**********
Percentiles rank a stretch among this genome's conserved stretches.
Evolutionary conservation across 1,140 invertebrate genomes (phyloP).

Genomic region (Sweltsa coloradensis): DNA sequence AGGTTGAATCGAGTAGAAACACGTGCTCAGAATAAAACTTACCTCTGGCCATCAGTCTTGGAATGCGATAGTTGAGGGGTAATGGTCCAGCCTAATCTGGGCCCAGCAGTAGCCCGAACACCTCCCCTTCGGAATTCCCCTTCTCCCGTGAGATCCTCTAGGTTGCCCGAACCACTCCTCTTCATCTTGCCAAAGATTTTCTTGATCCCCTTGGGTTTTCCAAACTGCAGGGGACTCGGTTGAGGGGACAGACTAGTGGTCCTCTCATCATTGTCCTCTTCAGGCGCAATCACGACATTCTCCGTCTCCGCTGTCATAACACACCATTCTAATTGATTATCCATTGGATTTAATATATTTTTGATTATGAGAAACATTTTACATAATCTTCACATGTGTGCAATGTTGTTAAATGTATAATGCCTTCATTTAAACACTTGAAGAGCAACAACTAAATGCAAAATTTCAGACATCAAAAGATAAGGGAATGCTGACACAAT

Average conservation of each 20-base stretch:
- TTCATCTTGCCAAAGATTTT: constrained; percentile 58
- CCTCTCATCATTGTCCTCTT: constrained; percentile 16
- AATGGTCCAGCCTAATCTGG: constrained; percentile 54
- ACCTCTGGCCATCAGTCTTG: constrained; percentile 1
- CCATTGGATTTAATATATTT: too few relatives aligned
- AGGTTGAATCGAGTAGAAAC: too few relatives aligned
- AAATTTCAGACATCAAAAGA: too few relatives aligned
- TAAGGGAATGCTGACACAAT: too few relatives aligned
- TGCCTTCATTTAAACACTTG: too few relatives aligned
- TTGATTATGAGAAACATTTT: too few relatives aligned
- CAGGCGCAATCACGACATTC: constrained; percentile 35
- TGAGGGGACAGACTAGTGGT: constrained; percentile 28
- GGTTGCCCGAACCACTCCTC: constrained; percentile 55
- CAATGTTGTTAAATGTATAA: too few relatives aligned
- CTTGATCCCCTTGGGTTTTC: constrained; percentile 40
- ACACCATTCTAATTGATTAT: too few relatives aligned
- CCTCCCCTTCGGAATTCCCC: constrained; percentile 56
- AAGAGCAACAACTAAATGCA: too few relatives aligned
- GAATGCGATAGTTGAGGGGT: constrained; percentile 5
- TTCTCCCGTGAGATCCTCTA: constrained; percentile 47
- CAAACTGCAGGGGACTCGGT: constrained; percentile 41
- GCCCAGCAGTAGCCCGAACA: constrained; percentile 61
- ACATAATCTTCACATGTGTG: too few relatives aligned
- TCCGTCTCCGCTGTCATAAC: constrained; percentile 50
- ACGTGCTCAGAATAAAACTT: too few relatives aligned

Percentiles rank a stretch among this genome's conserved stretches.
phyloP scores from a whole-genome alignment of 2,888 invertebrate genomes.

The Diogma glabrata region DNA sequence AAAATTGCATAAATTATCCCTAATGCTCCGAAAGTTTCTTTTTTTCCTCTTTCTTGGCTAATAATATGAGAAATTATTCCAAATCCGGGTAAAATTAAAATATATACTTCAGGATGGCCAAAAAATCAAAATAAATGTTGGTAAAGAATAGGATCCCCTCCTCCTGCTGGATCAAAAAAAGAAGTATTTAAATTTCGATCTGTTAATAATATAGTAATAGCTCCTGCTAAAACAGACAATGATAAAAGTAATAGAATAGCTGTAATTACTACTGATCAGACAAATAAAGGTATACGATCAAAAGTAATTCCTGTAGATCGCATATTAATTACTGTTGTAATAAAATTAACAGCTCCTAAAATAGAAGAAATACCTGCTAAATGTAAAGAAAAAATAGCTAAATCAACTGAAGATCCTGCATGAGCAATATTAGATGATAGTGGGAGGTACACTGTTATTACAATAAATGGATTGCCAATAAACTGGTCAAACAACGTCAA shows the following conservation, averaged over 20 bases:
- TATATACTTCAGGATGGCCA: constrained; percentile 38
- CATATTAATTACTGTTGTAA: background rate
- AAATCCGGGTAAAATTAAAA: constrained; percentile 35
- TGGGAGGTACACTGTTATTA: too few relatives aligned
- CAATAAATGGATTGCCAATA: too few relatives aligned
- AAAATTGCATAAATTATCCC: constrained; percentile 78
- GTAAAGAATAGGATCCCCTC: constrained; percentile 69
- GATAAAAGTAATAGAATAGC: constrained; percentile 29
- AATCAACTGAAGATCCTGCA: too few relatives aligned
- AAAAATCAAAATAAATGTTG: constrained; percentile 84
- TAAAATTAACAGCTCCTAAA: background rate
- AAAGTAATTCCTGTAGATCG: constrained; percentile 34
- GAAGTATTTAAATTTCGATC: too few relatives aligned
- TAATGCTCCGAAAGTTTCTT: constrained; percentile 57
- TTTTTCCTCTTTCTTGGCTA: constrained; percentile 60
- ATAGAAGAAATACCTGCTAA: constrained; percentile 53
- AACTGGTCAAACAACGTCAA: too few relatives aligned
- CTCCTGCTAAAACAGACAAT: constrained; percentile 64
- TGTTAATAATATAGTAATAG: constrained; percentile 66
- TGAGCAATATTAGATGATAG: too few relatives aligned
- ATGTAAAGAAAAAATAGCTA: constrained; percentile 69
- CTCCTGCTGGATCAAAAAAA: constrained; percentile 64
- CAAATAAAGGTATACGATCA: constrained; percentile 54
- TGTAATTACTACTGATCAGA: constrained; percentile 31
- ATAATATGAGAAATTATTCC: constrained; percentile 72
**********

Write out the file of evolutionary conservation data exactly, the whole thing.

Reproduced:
Percentiles rank a stretch among this genome's conserved stretches.
Evolutionary conservation across 1,140 invertebrate genomes (phyloP).

Genomic region (Sweltsa coloradensis): DNA sequence AGGTTGAATCGAGTAGAAACACGTGCTCAGAATAAAACTTACCTCTGGCCATCAGTCTTGGAATGCGATAGTTGAGGGGTAATGGTCCAGCCTAATCTGGGCCCAGCAGTAGCCCGAACACCTCCCCTTCGGAATTCCCCTTCTCCCGTGAGATCCTCTAGGTTGCCCGAACCACTCCTCTTCATCTTGCCAAAGATTTTCTTGATCCCCTTGGGTTTTCCAAACTGCAGGGGACTCGGTTGAGGGGACAGACTAGTGGTCCTCTCATCATTGTCCTCTTCAGGCGCAATCACGACATTCTCCGTCTCCGCTGTCATAACACACCATTCTAATTGATTATCCATTGGATTTAATATATTTTTGATTATGAGAAACATTTTACATAATCTTCACATGTGTGCAATGTTGTTAAATGTATAATGCCTTCATTTAAACACTTGAAGAGCAACAACTAAATGCAAAATTTCAGACATCAAAAGATAAGGGAATGCTGACACAAT

Average conservation of each 20-base stretch:
- TTCATCTTGCCAAAGATTTT: constrained; percentile 58
- CCTCTCATCATTGTCCTCTT: constrained; percentile 16
- AATGGTCCAGCCTAATCTGG: constrained; percentile 54
- ACCTCTGGCCATCAGTCTTG: constrained; percentile 1
- CCATTGGATTTAATATATTT: too few relatives aligned
- AGGTTGAATCGAGTAGAAAC: too few relatives aligned
- AAATTTCAGACATCAAAAGA: too few relatives aligned
- TAAGGGAATGCTGACACAAT: too few relatives aligned
- TGCCTTCATTTAAACACTTG: too few relatives aligned
- TTGATTATGAGAAACATTTT: too few relatives aligned
- CAGGCGCAATCACGACATTC: constrained; percentile 35
- TGAGGGGACAGACTAGTGGT: constrained; percentile 28
- GGTTGCCCGAACCACTCCTC: constrained; percentile 55
- CAATGTTGTTAAATGTATAA: too few relatives aligned
- CTTGATCCCCTTGGGTTTTC: constrained; percentile 40
- ACACCATTCTAATTGATTAT: too few relatives aligned
- CCTCCCCTTCGGAATTCCCC: constrained; percentile 56
- AAGAGCAACAACTAAATGCA: too few relatives aligned
- GAATGCGATAGTTGAGGGGT: constrained; percentile 5
- TTCTCCCGTGAGATCCTCTA: constrained; percentile 47
- CAAACTGCAGGGGACTCGGT: constrained; percentile 41
- GCCCAGCAGTAGCCCGAACA: constrained; percentile 61
- ACATAATCTTCACATGTGTG: too few relatives aligned
- TCCGTCTCCGCTGTCATAAC: constrained; percentile 50
- ACGTGCTCAGAATAAAACTT: too few relatives aligned

Percentiles rank a stretch among this genome's conserved stretches.
phyloP scores from a whole-genome alignment of 2,888 invertebrate genomes.

The Diogma glabrata region DNA sequence AAAATTGCATAAATTATCCCTAATGCTCCGAAAGTTTCTTTTTTTCCTCTTTCTTGGCTAATAATATGAGAAATTATTCCAAATCCGGGTAAAATTAAAATATATACTTCAGGATGGCCAAAAAATCAAAATAAATGTTGGTAAAGAATAGGATCCCCTCCTCCTGCTGGATCAAAAAAAGAAGTATTTAAATTTCGATCTGTTAATAATATAGTAATAGCTCCTGCTAAAACAGACAATGATAAAAGTAATAGAATAGCTGTAATTACTACTGATCAGACAAATAAAGGTATACGATCAAAAGTAATTCCTGTAGATCGCATATTAATTACTGTTGTAATAAAATTAACAGCTCCTAAAATAGAAGAAATACCTGCTAAATGTAAAGAAAAAATAGCTAAATCAACTGAAGATCCTGCATGAGCAATATTAGATGATAGTGGGAGGTACACTGTTATTACAATAAATGGATTGCCAATAAACTGGTCAAACAACGTCAA shows the following conservation, averaged over 20 bases:
- TATATACTTCAGGATGGCCA: constrained; percentile 38
- CATATTAATTACTGTTGTAA: background rate
- AAATCCGGGTAAAATTAAAA: constrained; percentile 35
- TGGGAGGTACACTGTTATTA: too few relatives aligned
- CAATAAATGGATTGCCAATA: too few relatives aligned
- AAAATTGCATAAATTATCCC: constrained; percentile 78
- GTAAAGAATAGGATCCCCTC: constrained; percentile 69
- GATAAAAGTAATAGAATAGC: constrained; percentile 29
- AATCAACTGAAGATCCTGCA: too few relatives aligned
- AAAAATCAAAATAAATGTTG: constrained; percentile 84
- TAAAATTAACAGCTCCTAAA: background rate
- AAAGTAATTCCTGTAGATCG: constrained; percentile 34
- GAAGTATTTAAATTTCGATC: too few relatives aligned
- TAATGCTCCGAAAGTTTCTT: constrained; percentile 57
- TTTTTCCTCTTTCTTGGCTA: constrained; percentile 60
- ATAGAAGAAATACCTGCTAA: constrained; percentile 53
- AACTGGTCAAACAACGTCAA: too few relatives aligned
- CTCCTGCTAAAACAGACAAT: constrained; percentile 64
- TGTTAATAATATAGTAATAG: constrained; percentile 66
- TGAGCAATATTAGATGATAG: too few relatives aligned
- ATGTAAAGAAAAAATAGCTA: constrained; percentile 69
- CTCCTGCTGGATCAAAAAAA: constrained; percentile 64
- CAAATAAAGGTATACGATCA: constrained; percentile 54
- TGTAATTACTACTGATCAGA: constrained; percentile 31
- ATAATATGAGAAATTATTCC: constrained; percentile 72